Up to 1,500 California home owners in some wealthy seaside neighborhoods have been ordered to evacuate ahead of a wildfires that tore across regions just north of Los Angeles.
But as fires were heating up on the west coast, back east Tropical Storm Danny was cooling down, prompting the the National Weather Service to say that Danny is now "barely a tropical storm."
More than 1,000 firefighters scrambled to help control the blaze in the seaside community of Rancho Palos Verdes, Calif., and firefighting helicopters dumped hundreds of gallons of water on the blaze.
Fire Inspector Frederic Stowers told the Associated Press an unknown number of structures had been damaged, including several multi-million dollar homes that are thought to have been destroyed.
For firefighters it's an uphill battle to control the blaze. One fire in the San Gabriel Mountains burned across more than 2,000 acres of steep grassland before it was 60 percent contained, according to the AP.
Capt. Jim Wilkins of the U.S. Forest Service told the AP the area is so steep "it's almost impossible to the point where you need ropes."
Fire crews there and elsewhere are also contending with temperatures rising toward 100 degrees and humidity levels dropping to dangerously dry levels.
The National Weather Service issued a special statement to the Los Angeles area warning that the hot, dry weather is expected to continue until Saturday "with widespread triple digit high temperatures expected."
Danny Downsized, But 'Complacency' a Big Problem
While the weather and fire made a dangerous combination in California, the threat from Danny eased back east.
The National Weather Service referred to Danny as "barely a tropical storm" in a morning advisory, but also said the storm is churning up powerful swells and "life-threatening" rip currents along the east coast.
Waves, Rip Currents From Danny Still a Threat
Sustained winds have decreased to near 40 miles per hour, the advisory said, though there is a "small opportunity for slight restrengthening today."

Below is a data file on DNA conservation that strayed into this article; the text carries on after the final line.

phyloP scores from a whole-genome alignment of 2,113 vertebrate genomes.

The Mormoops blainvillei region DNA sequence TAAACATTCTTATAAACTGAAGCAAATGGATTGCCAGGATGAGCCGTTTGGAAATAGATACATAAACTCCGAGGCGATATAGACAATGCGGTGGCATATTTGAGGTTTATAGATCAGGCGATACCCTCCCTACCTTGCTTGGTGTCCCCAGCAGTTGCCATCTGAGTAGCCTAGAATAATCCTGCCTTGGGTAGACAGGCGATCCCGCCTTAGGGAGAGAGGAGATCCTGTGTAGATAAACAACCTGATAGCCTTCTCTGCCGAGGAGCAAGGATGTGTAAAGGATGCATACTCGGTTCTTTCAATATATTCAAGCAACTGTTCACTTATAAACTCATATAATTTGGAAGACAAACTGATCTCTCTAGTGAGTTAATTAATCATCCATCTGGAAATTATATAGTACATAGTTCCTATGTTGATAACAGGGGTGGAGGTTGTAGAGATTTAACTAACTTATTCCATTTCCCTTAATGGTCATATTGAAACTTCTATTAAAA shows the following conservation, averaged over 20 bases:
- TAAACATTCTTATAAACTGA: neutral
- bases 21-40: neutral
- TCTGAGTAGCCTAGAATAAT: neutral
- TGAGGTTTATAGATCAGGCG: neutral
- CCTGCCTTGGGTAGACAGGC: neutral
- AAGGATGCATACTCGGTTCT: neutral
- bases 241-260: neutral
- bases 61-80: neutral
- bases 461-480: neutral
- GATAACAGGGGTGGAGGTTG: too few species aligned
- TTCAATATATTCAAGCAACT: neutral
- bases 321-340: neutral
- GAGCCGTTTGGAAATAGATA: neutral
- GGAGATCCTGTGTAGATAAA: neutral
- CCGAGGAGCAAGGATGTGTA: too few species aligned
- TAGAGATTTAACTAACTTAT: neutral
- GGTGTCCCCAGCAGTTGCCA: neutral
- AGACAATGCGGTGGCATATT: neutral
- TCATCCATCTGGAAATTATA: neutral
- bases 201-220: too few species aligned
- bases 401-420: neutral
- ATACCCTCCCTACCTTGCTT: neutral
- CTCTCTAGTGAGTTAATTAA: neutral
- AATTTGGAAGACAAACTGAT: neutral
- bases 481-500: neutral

NASA photos of the storm show a disorganized system which makes predicting landfall difficult, Bill Read of the National Hurricane Center told "Good Morning America."
"Our initial concern of course will be the outer banks of eastern North Carolina where they jut out in the Atlantic," Read said. "At a minimum they'll see the high seas, rip currents or beach erosion."
High seas caused by Hurricane Bill earlier this week swept three bystanders out to sea, killing a 7-year-old girl.
"People tend to underestimate the power of water," Deputy Director of the Eastern Regional National Weather Service Mickey Brown said. "Complacency is a big problem because people tend to think that that can't happen to me, so they don't prepare properly. Then they underestimate the power of the storm and unfortunately sometimes get trapped."
At least 11 states are closely following Danny's progress and heavy rainfall is expected in New England as moisture from Danny combines with another system moving in from the Great Lakes.
That news prompted President Obama to leave Martha's Vineyard for Sen. Ted Kennedy's memorial services in Boston today, a day earlier than originally planned.
The Associated Press contributed to this report.